Jim Sarbh has played multiple roles on stage. But he got his break on the big screen only last year as Khalil the terrorist in Neerja. Since then the Bollywood offers have been pouring in quite rapidly. His next appearances will be in Rajkumar Hirani's Dutt, Sanjay Leela Bhansali's Padmaavat and Dinesh Vijan's Raabta – all grand, larger than life Bollywood productions. We asked the actor about his biggest learnings in making the switch from theatre to the large screen.
People often think that has a negative connotation. But honestly, it just means to move and engage with something and to use it in order to best express your character. If it's a close-up, then don't look in between the two eyes. If your face is humongous and you're going to look directly between the two eyes, you will end up looking shifty. Also, if the frame is a mid-shot then don't act with your f***king feet! Just make sure you're aware of what the camera is capturing and play with that. It doesn't matter if it's real or good acting if the camera hasn't captured it.
I was shooting an intense war sequence during the day for Sanjay Leela Bhansali's Padmavati, then getting into a car, going to the airport and flying to Goa where I was shooting a 3-4 hour shift for another film, getting back to Mumbai and being told that I have a close-up shot at 7 AM in the morning! I know that I can say no, but as a newcomer when the offers are so good you can't get yourself to turn them down.
I've come to learn that sometimes precision has more power in the film world. But in theatre, more often than not raw emotion can win just because the audience is right there and they will feel it in a big wave and they will go away with that feeling.
During the shoot of Padmavati, I really enjoyed the process of working with Sanjay Leela Bhansali because of his eye to detail and precision. We would both look at a take and he'd be like, 'You looked to the left at one moment' and when I watched it I know he's right because that one look changes everything. It makes it look like my character is thinking about what he's going to say instead of just looking up and having it come out pat.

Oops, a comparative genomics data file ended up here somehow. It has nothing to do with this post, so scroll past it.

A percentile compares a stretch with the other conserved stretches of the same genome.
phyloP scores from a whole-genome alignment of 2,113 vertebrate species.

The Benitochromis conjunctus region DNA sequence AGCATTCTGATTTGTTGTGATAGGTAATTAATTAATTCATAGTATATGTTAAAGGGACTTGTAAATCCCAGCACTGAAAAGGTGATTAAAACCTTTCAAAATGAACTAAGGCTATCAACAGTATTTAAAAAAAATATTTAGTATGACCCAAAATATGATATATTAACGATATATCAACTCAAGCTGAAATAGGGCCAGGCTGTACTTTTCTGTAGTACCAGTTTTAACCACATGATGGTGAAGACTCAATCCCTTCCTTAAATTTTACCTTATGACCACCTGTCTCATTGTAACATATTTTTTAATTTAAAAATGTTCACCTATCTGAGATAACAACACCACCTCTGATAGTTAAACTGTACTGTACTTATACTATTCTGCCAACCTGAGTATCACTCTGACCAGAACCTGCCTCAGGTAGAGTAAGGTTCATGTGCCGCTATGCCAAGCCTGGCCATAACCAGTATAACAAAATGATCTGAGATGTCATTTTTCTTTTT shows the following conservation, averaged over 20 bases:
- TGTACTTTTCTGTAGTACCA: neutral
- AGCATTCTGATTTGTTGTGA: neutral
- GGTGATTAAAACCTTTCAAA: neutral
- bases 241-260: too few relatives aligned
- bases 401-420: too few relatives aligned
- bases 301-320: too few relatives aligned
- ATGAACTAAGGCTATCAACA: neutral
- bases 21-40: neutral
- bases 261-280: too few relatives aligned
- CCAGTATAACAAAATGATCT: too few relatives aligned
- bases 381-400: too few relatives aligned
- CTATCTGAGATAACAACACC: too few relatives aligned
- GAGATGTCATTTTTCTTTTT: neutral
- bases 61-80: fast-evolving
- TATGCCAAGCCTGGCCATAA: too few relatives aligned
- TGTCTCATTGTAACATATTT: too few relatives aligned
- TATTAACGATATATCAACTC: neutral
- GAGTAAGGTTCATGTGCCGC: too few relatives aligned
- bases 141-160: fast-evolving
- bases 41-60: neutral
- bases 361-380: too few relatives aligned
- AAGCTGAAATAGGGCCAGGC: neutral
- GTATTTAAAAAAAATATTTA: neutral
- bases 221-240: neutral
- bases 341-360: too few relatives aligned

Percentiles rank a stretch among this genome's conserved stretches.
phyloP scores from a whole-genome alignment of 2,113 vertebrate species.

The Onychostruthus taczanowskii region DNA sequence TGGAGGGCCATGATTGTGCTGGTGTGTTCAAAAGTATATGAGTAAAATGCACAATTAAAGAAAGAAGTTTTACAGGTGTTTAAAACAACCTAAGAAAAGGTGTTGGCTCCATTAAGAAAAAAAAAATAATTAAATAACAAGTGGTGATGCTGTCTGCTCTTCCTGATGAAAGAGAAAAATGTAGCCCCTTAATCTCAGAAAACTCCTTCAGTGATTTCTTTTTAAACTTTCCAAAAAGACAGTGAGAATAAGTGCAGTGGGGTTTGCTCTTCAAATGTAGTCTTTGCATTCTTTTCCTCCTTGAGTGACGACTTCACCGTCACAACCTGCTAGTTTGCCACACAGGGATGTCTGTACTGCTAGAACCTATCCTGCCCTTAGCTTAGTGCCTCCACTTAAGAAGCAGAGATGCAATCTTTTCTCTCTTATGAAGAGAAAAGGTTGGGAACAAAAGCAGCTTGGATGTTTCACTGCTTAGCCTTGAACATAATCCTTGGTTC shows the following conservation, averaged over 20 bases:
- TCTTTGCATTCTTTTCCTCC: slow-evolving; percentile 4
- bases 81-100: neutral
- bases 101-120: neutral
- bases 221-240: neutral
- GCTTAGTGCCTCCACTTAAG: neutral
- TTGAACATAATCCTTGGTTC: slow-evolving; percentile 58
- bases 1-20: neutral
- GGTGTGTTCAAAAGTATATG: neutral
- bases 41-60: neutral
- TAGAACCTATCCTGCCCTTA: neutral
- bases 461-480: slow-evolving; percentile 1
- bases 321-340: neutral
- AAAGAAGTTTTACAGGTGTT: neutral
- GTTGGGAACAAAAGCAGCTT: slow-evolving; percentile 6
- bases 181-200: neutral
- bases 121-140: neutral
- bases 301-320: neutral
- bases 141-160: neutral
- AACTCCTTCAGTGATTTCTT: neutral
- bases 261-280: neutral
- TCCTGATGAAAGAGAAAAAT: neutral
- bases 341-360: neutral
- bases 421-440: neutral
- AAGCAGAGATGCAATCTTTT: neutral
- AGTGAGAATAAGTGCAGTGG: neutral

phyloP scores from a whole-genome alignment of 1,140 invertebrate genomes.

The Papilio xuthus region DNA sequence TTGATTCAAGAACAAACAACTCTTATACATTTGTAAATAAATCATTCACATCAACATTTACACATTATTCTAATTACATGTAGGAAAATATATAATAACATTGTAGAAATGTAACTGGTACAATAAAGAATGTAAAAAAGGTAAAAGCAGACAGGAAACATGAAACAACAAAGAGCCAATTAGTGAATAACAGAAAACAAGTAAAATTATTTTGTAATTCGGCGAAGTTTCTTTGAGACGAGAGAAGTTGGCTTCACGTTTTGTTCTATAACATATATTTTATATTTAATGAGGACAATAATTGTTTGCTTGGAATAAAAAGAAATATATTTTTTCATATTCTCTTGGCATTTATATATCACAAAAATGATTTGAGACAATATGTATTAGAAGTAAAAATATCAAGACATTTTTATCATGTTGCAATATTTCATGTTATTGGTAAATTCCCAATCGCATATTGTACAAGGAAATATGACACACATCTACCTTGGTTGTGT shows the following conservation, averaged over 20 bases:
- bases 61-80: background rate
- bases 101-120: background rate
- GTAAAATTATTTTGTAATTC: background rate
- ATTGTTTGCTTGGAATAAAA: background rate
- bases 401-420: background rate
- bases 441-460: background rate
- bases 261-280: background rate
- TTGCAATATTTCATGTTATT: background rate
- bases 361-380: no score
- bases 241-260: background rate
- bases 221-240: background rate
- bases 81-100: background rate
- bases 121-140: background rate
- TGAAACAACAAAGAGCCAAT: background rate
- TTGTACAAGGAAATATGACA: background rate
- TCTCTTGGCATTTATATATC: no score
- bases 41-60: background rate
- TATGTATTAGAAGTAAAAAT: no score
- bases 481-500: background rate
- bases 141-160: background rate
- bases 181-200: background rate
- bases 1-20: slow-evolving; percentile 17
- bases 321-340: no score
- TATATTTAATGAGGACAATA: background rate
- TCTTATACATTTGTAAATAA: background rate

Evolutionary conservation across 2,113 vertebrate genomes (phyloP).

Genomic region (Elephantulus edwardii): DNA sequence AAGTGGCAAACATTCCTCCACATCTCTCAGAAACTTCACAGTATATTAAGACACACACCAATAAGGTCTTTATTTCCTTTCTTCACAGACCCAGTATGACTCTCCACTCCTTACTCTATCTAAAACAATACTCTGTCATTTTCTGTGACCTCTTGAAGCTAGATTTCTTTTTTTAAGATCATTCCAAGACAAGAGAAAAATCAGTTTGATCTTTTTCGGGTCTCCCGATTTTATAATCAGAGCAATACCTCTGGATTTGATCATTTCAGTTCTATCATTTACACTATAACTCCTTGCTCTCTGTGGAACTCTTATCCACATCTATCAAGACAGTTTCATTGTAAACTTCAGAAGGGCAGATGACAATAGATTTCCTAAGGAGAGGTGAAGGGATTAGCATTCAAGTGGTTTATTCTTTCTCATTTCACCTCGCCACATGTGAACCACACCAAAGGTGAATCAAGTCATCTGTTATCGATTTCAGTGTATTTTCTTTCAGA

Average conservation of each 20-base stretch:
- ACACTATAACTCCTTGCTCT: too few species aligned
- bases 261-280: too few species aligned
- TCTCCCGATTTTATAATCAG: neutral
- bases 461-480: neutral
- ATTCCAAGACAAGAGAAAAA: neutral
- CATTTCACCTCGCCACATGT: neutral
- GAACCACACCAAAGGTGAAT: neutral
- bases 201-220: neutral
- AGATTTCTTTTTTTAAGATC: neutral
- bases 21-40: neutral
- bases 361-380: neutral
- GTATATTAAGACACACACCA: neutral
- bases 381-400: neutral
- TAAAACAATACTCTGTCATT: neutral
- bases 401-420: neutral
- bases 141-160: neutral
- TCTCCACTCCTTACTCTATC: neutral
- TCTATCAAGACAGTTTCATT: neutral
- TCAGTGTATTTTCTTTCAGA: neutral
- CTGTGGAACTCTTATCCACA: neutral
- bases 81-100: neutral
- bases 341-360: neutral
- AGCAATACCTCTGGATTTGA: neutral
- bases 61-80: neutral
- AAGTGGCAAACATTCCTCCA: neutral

Theatre gives you the high of a live audience and because of my theatre background, I had learnt to shut the door on a character after it's done and move to the next one. These last few weeks before Raabta's release have been horrible for me. It's like there is so much wind going in and out of that door that doesn't allow me to forget that it's still open. But the truth is I'm no longer there because I shot the film a year ago and I've moved on to Dutt and Padmavati. I can best sum it up with an X-rated metaphor – it feels like you're masturbating and masturbating but you're just not able to cum!
I have come to love the community that surrounds theatre. Nine out of ten times the film world ends up being a commercial enterprise. The people who get the most money and draw the most viewers are the ones who are the most important. At the end of the day, nobody cares about anyone else. When you add commerce to anything it becomes ruthless.
That's why actors become ma*******ds after a while. Once they finally taste success and they have the power in their hands they revel in it saying, "Now you have to ask me for my dates, right? You wait and watch!" Because when you're a nobody, they really treat you like you don't exist.
At this moment my mind is more confused with the parameters of the world of movies and very little with the acting process. Honestly, acting is acting and you can do it anywhere. All of that is so much easier than dealing with agents, producers and schedules. That's what drives me ba-na-na-s! I don't know how to do it and I'm bad at it. I'm just not good at being diplomatic and I suffer as a consequence. I've always just wanted to act in films. If I got no fame and people wanted to cast me for the rest of my life that's awesome!
Watch the entire conversation here: